Well, I finally got a decent internet connection, but it is a short window. We left Sampson Cay on the 19th and sailed down to Great Guana Cay, anchoring in the bight at Blackpoint Settlement. We tucked up close to the northeast shore, expecting winds out of the north and then northeast. The winds backed to the northwest and the anchorage is very exposed to any kind of west component. We were positioned so the direct waves did not hit us, which was good, but there was a wrap around swell that hit us on the beam (side), and we rolled badly all night. Needless to say we did not sleep well at all…again! Overnight the wind shifted north and the rest of the time here, we had great conditions.

Blackpoint is a favorite stop for people cruising the Exumas. There are a couple of good restaurants…we ate at both…and a couple of bars…which we hit…a couple of stores, one of the best laundry facilities in the Bahamas…which we used, free trash collection, and free R/O water. The people are very friendly and the beaches are cool. We are leaving today and going back north to the Exuma Land and Sea Park, and Warderick Wells, some of the most scenic views in the Bahamas. We are expecting 30 knot winds for several days out of the east, so we will try to get mooring balls with east protection.

I can post a couple of pics today, but will do a “catch up” blog with more pictures as internet access allows.

Here is what it looked like coming across the Little Bahama Bank. We were in 16 to 20 feet of water believe it or not:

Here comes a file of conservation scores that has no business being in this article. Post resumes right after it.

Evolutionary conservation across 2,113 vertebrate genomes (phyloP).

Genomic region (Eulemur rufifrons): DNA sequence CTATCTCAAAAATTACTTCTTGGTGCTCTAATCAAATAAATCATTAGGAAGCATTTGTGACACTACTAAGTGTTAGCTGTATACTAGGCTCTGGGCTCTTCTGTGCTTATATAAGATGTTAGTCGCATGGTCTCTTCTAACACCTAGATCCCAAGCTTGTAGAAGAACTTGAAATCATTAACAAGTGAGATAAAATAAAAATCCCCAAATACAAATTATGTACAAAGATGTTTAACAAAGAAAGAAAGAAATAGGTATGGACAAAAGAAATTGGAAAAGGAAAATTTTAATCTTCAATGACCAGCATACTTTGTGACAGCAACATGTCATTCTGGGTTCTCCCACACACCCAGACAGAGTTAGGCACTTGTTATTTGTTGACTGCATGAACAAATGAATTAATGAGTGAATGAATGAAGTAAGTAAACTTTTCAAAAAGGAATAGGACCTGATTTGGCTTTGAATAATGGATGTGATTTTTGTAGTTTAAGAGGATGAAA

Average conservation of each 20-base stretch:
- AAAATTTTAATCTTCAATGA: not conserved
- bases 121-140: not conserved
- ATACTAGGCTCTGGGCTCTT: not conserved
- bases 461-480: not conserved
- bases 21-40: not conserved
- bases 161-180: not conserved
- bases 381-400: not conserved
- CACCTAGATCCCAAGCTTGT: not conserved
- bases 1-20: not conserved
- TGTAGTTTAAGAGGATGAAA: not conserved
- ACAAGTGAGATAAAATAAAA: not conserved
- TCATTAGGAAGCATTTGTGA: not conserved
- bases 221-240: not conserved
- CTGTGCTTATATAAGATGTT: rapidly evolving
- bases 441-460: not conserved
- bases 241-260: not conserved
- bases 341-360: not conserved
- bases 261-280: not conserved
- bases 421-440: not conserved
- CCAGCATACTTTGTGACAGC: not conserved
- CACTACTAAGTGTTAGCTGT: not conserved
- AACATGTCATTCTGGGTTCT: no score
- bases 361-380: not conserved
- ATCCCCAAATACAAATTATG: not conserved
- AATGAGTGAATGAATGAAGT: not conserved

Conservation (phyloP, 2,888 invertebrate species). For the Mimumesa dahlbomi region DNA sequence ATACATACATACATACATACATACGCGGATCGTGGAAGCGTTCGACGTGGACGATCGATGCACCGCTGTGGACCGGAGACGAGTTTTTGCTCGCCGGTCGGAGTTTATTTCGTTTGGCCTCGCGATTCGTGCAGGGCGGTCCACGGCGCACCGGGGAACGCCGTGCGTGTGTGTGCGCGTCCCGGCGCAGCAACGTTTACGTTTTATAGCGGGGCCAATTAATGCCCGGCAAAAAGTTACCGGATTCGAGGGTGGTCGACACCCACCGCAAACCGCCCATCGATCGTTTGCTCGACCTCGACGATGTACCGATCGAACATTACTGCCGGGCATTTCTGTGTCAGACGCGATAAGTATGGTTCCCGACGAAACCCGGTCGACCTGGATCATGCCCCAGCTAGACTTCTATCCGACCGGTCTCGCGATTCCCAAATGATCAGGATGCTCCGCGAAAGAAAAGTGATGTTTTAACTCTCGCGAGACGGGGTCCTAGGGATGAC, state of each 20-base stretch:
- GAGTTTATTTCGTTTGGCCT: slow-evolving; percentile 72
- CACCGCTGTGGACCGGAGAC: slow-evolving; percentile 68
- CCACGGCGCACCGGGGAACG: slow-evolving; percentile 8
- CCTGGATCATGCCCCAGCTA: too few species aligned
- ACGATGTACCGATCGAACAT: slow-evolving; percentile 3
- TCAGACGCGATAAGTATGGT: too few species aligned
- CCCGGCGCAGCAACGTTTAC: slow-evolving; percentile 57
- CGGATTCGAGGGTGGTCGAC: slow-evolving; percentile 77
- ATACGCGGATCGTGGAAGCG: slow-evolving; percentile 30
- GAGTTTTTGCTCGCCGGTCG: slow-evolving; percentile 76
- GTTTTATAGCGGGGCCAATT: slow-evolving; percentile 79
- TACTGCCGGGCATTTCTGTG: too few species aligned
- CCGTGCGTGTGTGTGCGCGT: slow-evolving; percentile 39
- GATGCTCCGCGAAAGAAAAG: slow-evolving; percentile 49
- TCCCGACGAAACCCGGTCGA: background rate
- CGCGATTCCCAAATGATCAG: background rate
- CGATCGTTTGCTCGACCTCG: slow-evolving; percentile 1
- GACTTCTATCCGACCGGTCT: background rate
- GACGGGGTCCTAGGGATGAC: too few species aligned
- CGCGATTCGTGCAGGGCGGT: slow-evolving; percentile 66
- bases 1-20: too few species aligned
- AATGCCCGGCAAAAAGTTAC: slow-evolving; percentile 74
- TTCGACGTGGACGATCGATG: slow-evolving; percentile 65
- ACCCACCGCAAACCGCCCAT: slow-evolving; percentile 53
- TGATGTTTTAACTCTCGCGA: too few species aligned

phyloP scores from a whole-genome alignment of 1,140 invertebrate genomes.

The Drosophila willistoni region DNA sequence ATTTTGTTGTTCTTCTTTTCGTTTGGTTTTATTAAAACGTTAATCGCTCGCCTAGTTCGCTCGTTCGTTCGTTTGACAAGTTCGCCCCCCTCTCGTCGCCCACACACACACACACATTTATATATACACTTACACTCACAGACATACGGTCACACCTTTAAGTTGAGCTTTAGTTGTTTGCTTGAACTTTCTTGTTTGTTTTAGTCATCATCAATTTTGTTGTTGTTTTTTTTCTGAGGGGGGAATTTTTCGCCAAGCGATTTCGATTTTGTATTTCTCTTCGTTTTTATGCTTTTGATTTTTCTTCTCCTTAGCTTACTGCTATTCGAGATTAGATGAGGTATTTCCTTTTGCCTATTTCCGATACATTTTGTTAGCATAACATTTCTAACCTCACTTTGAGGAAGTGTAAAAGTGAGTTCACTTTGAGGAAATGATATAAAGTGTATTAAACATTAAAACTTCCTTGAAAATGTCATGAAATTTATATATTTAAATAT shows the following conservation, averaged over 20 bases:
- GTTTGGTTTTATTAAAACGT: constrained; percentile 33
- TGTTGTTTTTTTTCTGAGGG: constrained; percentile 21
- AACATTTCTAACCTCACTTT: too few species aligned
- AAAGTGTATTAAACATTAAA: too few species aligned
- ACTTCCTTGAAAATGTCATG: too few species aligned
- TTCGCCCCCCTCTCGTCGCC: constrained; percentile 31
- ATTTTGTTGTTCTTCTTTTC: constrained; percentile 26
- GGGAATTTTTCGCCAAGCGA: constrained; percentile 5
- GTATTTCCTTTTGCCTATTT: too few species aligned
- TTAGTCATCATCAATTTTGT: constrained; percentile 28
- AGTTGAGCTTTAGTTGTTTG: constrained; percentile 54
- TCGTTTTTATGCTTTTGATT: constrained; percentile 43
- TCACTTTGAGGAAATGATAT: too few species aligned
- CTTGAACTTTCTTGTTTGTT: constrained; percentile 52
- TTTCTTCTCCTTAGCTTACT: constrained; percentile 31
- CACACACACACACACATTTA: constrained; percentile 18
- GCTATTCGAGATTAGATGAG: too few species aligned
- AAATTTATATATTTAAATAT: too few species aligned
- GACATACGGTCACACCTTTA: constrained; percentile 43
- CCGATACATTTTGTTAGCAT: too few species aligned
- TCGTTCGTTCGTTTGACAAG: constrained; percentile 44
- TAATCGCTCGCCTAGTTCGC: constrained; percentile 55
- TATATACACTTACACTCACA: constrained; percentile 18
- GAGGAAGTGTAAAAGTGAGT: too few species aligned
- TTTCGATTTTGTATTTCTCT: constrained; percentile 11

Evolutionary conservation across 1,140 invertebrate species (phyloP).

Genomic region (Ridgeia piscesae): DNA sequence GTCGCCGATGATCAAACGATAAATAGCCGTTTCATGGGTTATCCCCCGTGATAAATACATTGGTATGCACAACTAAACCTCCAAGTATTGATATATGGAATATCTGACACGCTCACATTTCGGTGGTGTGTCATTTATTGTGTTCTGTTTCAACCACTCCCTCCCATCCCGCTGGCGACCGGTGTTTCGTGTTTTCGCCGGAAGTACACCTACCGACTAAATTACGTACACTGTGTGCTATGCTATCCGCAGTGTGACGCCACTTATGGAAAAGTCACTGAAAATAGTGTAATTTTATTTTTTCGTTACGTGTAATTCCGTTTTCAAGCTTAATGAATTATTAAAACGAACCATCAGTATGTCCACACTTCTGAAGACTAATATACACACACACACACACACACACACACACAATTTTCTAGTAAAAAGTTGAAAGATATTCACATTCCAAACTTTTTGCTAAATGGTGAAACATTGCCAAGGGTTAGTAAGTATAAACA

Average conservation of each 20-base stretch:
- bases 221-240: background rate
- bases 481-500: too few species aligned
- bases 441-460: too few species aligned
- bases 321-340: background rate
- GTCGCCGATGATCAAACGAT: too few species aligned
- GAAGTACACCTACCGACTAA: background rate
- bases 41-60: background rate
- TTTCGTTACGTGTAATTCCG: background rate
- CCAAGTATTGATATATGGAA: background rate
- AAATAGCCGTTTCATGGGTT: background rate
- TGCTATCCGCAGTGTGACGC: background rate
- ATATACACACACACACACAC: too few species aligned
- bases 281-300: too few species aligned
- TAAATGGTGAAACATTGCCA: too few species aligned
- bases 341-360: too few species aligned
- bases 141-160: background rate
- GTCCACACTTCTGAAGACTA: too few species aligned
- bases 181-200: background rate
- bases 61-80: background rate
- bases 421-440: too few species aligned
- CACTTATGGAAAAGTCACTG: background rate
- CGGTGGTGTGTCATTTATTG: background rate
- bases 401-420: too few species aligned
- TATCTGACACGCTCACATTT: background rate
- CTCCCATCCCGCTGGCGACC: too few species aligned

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A cool picture of our wake on the crossing:
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Here was us moored at Hawksbill Cay:
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Our secluded anchorage at Sampson Cay. See the anchor chain ahead of the boat in 12 feet of water:
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More pictures to come!

Cruising in the Exumas…and waiting out weather of course

3/14/17
Sampson Cay, Exumas, Bahamas
Position: 24 12.586N, 076 28.479W
Posted by Bill

Sorry it has been awhile since the last post, but we have not had decent internet access since we left Great Harbour Cay in the Berry Islands. Here is what we have been up to:

We finally got a decent weather window and left Great Harbour Cay marina on March 9th. We went around the north side of the Berrys and then down the east side to Little Harbour Cay/Frozen Cay and anchored off Frozen Cay at position: 25 32.667N, 077 43.297W. The wind had laid down but the ocean was still pretty nasty, and we took yet another beating in beam seas…ugh. The back side of Frozen Cay was really beautiful, and once we got the anchor down, and after trying to make water, we did some exploring by dinghy and beach walking. Notice I said “trying to make water”. The watermaker was producing water at just over 300 ppm water quality, and had a little bit of a salty taste to it. It usually produces water in the 150-180 ppm range that tastes great. I couldn’t figure out what was wrong, so after an hour or so, I just flushed it out and shut it down. The beach was great as well as the sunset.